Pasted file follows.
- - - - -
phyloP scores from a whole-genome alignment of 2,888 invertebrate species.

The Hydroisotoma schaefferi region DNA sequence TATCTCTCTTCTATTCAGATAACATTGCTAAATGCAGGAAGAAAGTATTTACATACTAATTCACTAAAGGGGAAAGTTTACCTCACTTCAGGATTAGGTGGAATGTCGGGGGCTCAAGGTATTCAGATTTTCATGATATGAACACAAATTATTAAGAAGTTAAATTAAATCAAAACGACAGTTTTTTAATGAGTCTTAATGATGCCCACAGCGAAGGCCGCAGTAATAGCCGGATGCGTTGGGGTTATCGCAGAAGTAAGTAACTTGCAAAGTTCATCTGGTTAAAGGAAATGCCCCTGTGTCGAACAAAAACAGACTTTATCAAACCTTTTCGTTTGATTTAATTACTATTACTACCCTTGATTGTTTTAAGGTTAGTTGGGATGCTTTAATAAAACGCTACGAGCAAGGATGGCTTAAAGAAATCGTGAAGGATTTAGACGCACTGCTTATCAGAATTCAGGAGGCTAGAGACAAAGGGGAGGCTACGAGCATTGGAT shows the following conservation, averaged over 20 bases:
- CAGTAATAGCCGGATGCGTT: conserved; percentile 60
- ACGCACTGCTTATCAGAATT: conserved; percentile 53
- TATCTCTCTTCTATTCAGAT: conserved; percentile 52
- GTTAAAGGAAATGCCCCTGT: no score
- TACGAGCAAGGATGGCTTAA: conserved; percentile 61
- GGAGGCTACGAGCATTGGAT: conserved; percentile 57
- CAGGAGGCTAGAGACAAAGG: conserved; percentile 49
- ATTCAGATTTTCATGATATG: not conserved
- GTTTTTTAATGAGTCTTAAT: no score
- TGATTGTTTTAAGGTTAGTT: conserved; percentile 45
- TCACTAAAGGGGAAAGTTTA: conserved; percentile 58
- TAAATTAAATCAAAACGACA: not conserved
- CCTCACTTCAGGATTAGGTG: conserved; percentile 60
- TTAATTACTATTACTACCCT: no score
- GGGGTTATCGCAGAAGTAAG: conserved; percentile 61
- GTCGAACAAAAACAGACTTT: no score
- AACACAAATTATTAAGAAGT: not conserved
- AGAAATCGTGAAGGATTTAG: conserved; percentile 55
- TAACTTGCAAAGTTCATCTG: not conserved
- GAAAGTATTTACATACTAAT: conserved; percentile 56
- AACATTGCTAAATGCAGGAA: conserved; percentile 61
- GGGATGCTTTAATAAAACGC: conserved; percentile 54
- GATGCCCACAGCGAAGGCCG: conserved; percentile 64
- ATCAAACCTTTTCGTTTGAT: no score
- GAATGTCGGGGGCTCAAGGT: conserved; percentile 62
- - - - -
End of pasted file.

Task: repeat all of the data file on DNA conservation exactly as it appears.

phyloP scores from a whole-genome alignment of 2,888 invertebrate species.

The Hydroisotoma schaefferi region DNA sequence TATCTCTCTTCTATTCAGATAACATTGCTAAATGCAGGAAGAAAGTATTTACATACTAATTCACTAAAGGGGAAAGTTTACCTCACTTCAGGATTAGGTGGAATGTCGGGGGCTCAAGGTATTCAGATTTTCATGATATGAACACAAATTATTAAGAAGTTAAATTAAATCAAAACGACAGTTTTTTAATGAGTCTTAATGATGCCCACAGCGAAGGCCGCAGTAATAGCCGGATGCGTTGGGGTTATCGCAGAAGTAAGTAACTTGCAAAGTTCATCTGGTTAAAGGAAATGCCCCTGTGTCGAACAAAAACAGACTTTATCAAACCTTTTCGTTTGATTTAATTACTATTACTACCCTTGATTGTTTTAAGGTTAGTTGGGATGCTTTAATAAAACGCTACGAGCAAGGATGGCTTAAAGAAATCGTGAAGGATTTAGACGCACTGCTTATCAGAATTCAGGAGGCTAGAGACAAAGGGGAGGCTACGAGCATTGGAT shows the following conservation, averaged over 20 bases:
- CAGTAATAGCCGGATGCGTT: conserved; percentile 60
- ACGCACTGCTTATCAGAATT: conserved; percentile 53
- TATCTCTCTTCTATTCAGAT: conserved; percentile 52
- GTTAAAGGAAATGCCCCTGT: no score
- TACGAGCAAGGATGGCTTAA: conserved; percentile 61
- GGAGGCTACGAGCATTGGAT: conserved; percentile 57
- CAGGAGGCTAGAGACAAAGG: conserved; percentile 49
- ATTCAGATTTTCATGATATG: not conserved
- GTTTTTTAATGAGTCTTAAT: no score
- TGATTGTTTTAAGGTTAGTT: conserved; percentile 45
- TCACTAAAGGGGAAAGTTTA: conserved; percentile 58
- TAAATTAAATCAAAACGACA: not conserved
- CCTCACTTCAGGATTAGGTG: conserved; percentile 60
- TTAATTACTATTACTACCCT: no score
- GGGGTTATCGCAGAAGTAAG: conserved; percentile 61
- GTCGAACAAAAACAGACTTT: no score
- AACACAAATTATTAAGAAGT: not conserved
- AGAAATCGTGAAGGATTTAG: conserved; percentile 55
- TAACTTGCAAAGTTCATCTG: not conserved
- GAAAGTATTTACATACTAAT: conserved; percentile 56
- AACATTGCTAAATGCAGGAA: conserved; percentile 61
- GGGATGCTTTAATAAAACGC: conserved; percentile 54
- GATGCCCACAGCGAAGGCCG: conserved; percentile 64
- ATCAAACCTTTTCGTTTGAT: no score
- GAATGTCGGGGGCTCAAGGT: conserved; percentile 62